• Matt does not think PC is moving in and out of organic orchards, comparatively it is presumed that in conventional orchards PC comes from edge habitat, however, we should not rule out the possibility that conventional orchards could also have resident PC populations. Resident populations are much more likely in organic systems and organic growers do not have good insecticides to intercept PC on the perimeter. The way forward for managing PC outside of the adult-life stage includes the following options: 1) Removal of infested fruit before larvae moves from fruit to soil; and 2) mechanical destruction of pupa in soil, e.g., cultivation for weeds, Matt has seen slight reduction in PC where strip cultivation has been used or where pigs have been used; and 3) use a bio-pesticide approach where soil is inoculated with microorganisms, e.g., entomopathogenic nematodes. Some of these are commercially available and marketed as a plant health supplements so suppliers can avoid EPA pesticide-registration requirements. Unfortunately there is no affordable OMRI approved formulation, e.g., $400/acre. Shelf stable nematodes have a petroleum stabilizer and therefore not OMRI approved. This leaves producers with another novel and real option: GROW YOUR OWN.
  • MSU OPM: How to Rear Nematodes for Biocontrol, https://www.youtube.com/watch?v=kSDQbJRh0Ss
  • Apple producers can reasonably grow their own nematodes by infecting waxworms from a bait store, since use of these nematodes is not regulated by EPA. We can determine which nematodes are present based on the different colors the waxworms turn, when they are infected. Nematodes have two life stages and are not in the reproductive stage until they are in their host. We can expect about 100,000 to 200,000 nematodes to be produced per waxworm and the nematodes need to be applied at a rate of a hundred million per acre. There are not likely enough hosts in soil to sustain populations, so two applications when PC are leaving fruit and moving into soil would likely be needed. Nematodes do not perform well in heavy clay and do well in soils with lots of organic matter. In lab trials these nematodes seemed to attack everything, but once in the field it appeared they did not attack as many other pests, e.g., Japanese beetle larva.

Japanese beetle

  • Japanese beetle (JPB) is an invasive insect and typically with invasive pests in agriculture there are 10-15 years of really bad pressure and after this period pest pressure becomes variable. Matt thinks populations may be partially managed by bacteria and protozoa that eat female ovaries. Matt reminds us there is a larger lesson regarding invasive pests. There have been seven or eight species that have been predicted to ruin some sector of agriculture over the last decade. The reality is none of this has come to fruition and most of the time invasive species develop natural controls after 10-15 years. The exception to this would be the citrus psyllid and subsequent citrus greening disease that has impacted that industry.
  • Milky spore is one pathogen that has been found to manage populations of JPB, however soil inoculations are hard to test in field and need lots of farms. This pathogen has seemed to work best in hotter climates and perhaps in a few years milky spore would be an option in the upper Midwest.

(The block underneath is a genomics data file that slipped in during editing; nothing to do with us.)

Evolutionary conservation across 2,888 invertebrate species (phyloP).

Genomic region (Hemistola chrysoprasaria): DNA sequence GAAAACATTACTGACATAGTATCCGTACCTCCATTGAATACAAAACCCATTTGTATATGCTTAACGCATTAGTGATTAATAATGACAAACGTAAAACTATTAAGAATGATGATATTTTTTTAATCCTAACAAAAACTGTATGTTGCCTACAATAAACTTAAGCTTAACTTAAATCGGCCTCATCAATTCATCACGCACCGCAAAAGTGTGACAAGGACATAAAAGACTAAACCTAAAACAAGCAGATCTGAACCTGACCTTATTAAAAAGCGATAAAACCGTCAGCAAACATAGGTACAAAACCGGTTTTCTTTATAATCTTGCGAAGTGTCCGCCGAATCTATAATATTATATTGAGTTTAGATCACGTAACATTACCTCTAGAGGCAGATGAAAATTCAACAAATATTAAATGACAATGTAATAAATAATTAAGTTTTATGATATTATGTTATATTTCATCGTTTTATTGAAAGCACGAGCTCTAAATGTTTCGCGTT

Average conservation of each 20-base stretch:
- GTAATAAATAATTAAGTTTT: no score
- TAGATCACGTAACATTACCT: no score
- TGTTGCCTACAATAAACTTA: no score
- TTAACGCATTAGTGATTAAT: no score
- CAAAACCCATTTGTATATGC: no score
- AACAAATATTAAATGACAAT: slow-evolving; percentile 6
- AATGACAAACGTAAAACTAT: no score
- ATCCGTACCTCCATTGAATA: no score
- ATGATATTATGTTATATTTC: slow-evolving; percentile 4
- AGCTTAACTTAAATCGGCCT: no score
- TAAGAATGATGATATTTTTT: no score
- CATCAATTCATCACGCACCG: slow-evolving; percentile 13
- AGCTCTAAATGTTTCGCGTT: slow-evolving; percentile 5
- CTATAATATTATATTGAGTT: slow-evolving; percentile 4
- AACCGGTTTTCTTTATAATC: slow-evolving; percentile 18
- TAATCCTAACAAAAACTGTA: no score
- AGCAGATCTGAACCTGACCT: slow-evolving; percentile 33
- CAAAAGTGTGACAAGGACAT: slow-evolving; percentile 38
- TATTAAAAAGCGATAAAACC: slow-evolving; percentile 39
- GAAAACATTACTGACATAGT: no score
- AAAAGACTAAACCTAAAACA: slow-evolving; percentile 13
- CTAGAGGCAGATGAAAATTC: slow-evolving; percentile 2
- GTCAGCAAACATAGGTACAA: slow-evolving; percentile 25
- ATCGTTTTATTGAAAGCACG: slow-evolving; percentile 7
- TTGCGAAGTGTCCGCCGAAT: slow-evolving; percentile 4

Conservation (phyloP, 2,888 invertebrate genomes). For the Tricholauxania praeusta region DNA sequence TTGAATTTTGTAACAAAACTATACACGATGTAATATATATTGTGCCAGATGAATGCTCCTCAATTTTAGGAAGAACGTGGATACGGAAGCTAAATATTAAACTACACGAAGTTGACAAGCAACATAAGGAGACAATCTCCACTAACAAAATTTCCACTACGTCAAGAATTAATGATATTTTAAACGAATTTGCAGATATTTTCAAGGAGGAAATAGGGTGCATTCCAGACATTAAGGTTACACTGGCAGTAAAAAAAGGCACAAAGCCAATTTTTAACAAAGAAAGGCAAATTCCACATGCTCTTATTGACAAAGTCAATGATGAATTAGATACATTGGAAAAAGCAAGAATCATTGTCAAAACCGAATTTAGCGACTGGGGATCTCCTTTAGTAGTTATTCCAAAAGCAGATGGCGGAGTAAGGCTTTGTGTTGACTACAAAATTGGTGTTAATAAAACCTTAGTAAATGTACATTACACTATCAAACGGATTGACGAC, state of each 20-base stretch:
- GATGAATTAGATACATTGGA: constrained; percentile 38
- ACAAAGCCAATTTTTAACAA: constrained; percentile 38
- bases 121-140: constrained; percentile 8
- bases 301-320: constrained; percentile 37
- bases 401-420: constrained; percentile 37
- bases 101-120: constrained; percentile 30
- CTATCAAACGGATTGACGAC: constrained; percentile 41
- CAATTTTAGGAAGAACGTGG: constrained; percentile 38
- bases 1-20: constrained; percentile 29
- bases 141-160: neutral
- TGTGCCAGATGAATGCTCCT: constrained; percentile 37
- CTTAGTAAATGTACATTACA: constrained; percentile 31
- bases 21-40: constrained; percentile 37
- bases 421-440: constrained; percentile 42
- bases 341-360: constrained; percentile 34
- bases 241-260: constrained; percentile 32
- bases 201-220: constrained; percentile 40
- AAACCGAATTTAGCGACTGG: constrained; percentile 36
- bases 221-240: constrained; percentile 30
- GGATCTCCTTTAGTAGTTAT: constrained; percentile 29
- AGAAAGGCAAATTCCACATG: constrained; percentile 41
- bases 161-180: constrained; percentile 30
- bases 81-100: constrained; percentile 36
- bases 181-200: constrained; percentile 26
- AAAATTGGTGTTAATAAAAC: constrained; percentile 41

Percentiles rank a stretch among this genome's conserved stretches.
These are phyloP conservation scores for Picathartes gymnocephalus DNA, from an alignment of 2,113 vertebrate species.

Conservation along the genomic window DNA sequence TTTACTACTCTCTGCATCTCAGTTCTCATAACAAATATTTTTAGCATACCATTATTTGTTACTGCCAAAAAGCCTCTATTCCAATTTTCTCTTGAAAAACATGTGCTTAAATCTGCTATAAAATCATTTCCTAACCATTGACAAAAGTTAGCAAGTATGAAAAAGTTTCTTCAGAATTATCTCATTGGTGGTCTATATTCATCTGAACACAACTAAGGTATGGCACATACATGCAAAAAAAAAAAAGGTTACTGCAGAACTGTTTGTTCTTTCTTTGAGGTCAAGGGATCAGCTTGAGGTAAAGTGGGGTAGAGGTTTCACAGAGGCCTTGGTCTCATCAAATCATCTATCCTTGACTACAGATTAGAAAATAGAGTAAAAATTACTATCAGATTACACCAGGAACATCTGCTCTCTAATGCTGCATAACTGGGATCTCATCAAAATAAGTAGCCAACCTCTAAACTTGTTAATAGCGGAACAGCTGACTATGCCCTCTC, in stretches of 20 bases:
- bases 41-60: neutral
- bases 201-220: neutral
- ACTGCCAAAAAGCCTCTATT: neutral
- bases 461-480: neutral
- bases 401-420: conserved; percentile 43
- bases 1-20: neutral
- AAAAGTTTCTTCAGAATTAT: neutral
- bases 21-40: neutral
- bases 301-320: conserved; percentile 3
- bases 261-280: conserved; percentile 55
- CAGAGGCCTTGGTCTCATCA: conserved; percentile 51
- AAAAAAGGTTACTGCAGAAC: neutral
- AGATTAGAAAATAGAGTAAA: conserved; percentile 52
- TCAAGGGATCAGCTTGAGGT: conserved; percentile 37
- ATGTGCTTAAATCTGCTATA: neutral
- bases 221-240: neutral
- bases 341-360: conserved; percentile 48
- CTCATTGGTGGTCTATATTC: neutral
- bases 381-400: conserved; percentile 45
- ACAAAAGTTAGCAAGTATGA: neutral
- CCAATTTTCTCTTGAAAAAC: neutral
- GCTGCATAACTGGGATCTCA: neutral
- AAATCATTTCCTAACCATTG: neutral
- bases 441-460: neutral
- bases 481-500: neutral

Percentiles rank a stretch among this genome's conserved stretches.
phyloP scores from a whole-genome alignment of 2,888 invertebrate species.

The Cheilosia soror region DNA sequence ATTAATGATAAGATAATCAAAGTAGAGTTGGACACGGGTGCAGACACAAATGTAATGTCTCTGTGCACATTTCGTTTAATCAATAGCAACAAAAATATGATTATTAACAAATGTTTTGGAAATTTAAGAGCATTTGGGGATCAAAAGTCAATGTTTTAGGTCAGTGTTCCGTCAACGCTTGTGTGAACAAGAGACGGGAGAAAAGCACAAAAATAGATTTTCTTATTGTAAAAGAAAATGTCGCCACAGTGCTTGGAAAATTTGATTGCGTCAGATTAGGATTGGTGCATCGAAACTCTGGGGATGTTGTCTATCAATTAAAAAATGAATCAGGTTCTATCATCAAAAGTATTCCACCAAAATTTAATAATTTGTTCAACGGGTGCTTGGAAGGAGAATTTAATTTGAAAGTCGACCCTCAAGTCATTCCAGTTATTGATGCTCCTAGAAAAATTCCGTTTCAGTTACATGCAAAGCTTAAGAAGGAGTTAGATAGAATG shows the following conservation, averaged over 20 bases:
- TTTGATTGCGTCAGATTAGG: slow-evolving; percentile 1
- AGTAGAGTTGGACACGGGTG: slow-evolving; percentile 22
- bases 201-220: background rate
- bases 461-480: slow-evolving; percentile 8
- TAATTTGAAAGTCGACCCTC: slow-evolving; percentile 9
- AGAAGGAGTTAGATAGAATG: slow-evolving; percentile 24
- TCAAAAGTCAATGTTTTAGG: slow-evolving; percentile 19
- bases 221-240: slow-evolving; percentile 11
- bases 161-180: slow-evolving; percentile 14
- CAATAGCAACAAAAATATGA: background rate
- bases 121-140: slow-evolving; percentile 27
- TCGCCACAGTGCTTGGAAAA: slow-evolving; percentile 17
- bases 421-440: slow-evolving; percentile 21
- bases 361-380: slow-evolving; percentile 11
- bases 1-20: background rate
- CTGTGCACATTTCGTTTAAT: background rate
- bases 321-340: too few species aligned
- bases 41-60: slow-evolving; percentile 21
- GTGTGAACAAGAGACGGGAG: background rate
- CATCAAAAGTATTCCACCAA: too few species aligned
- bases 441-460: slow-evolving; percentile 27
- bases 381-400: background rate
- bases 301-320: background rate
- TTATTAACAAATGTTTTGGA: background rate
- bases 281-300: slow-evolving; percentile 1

• Attract and kill could also be a viable option for JPB management. Deltamethrin + pheromone could be used. Deltamethrin is available in a dust formulation that could be added to the traps. Note: Do not located JPB traps in your orchard since JPB release an aggregation pheromone when they find an ideal food source, e.g., put them in the neighbor’s yard or the other end of an adjoining field.

Disease management

  • Are there any new OMRI approved fungicides for management of summer diseases and fruit rots growers could be considering?
  • We have a good opportunity to manage scab when it is in the overwintering stage. Apple scab spends nine months on the orchard floor and sometime between leaf fall and spring is when scab sexually combines. Every year we are literally getting new scab biotypes each spring. Male and female mycelia reproduce to create new, improved apple scab. If we can destroy leaf scab by flail chopping or applications of urea to speed up decomposition we reduce the ability for new scab biotypes to form. Consider that we want to intercept scab before primary scab release and taking away chance to develop resistance biotypes. We can also fight 100,000 spores per acre instead of 1 million. Options include to windrow leaves and chop with a flail mower, apply urea or burn. This research began in Canada in the 1960’s where nitrogen applications were used to reduce scab. This work demonstrated that in a lab when apple scab was exposed to free nitrogen, e.g., urea, reproduction was shut down and decomposition was sped up. A late season application to the ground and trees in a 10-15% solution is adequate. Note: Organic growers cannot use urea. There has been some evaluation of compost tea and non-urea control in the studies, results were variable and did not provide a similar level of breakdown. The main challenge with compost tea is getting consistency.